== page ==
As a business you will no doubt have all kinds of data coming from different parts of your company. You might have your sales orders in a CRM system and your delivery information as an XML extract from your supply chain system, meaning the data you need to make decisions isn’t in a consistent, useable state.
Before you can gain business insights from your data, or even start to work with it, it needs to be blended into one data source that plays nicely with your BI software. What you need is a tool that does this for you, and that easily integrates with your BI product.
Henry Ford said: “Thinking is the hardest work there is, which is probably the reason why so few engage in it.”
So, as it is Monday, we’ve done some thinking for you and collected the best of other people’s thoughts on business intelligence from the past week. This week’s list includes thoughts on how to make existing Big Data investments work for you from CMSWire, how physicians are driving data analytics advances in health care from ITBusinessEdge and why SMBs win as BI hits the cloud from BizTech.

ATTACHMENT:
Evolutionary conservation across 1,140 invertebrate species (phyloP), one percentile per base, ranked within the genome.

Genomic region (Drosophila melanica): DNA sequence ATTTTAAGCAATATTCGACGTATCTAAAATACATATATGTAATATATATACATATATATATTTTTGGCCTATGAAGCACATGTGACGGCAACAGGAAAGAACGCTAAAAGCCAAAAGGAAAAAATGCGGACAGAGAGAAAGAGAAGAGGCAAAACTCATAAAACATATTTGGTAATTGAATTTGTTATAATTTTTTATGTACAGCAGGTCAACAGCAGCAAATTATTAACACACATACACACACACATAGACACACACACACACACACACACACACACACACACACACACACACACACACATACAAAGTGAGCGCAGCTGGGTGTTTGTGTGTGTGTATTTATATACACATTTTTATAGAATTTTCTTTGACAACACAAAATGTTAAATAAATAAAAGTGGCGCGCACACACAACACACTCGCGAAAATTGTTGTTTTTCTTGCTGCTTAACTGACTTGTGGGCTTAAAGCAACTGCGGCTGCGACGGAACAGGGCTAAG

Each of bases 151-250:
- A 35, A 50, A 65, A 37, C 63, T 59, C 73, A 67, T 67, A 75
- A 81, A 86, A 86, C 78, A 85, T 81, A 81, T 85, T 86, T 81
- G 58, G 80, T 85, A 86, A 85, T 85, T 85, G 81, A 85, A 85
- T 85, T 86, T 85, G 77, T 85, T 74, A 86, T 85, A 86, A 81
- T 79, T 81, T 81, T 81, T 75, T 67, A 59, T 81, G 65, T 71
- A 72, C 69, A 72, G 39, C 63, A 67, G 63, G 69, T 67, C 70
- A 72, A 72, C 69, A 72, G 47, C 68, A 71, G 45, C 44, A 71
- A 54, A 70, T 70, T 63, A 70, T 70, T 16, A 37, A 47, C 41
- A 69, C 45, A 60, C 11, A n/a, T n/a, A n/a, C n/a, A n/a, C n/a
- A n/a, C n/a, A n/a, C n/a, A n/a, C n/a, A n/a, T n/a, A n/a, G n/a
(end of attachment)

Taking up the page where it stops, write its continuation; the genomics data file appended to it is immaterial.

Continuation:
It’s Monday and the start of a new week! And what’s better than starting your week fresh with some new knowledge?
This week’s list of the best BI articles of the past week includes wisdom from TechRepublic, truths about Big Data and the Cloud from CIO and the answer to why even Boris Johnson (Mayor of London) is talking about data visualization, from Information Age.
“A good decision is based on knowledge and not on numbers,” said Plato.
In our modern world we might have moved towards good decisions being made based on both knowledge and numbers, but nevertheless – we will always need knowledge.
So here’s a list of the top six business intelligence journals for you all to use to make better, more informed decisions. After all, in the words of Richard Cecil, “the first step towards knowledge is to know that we are ignorant.”
Just over 11 years ago, on 10th July at FlashForward 2003, SAP Dashboards, aka Xcelsius, first hit the BI market (see this and other historical facts about Xcelsius here). It was a standalone desktop tool which allowed pretty much anyone to create amazing interactive dashboards on top of data in Excel and was one of the most innovative software products of its time.
In later versions, particularly after it was acquired by Business Objects, it gained the ability to connect to enterprise data sources, but it was what it did for standalone Excel users which was the source of its initial success.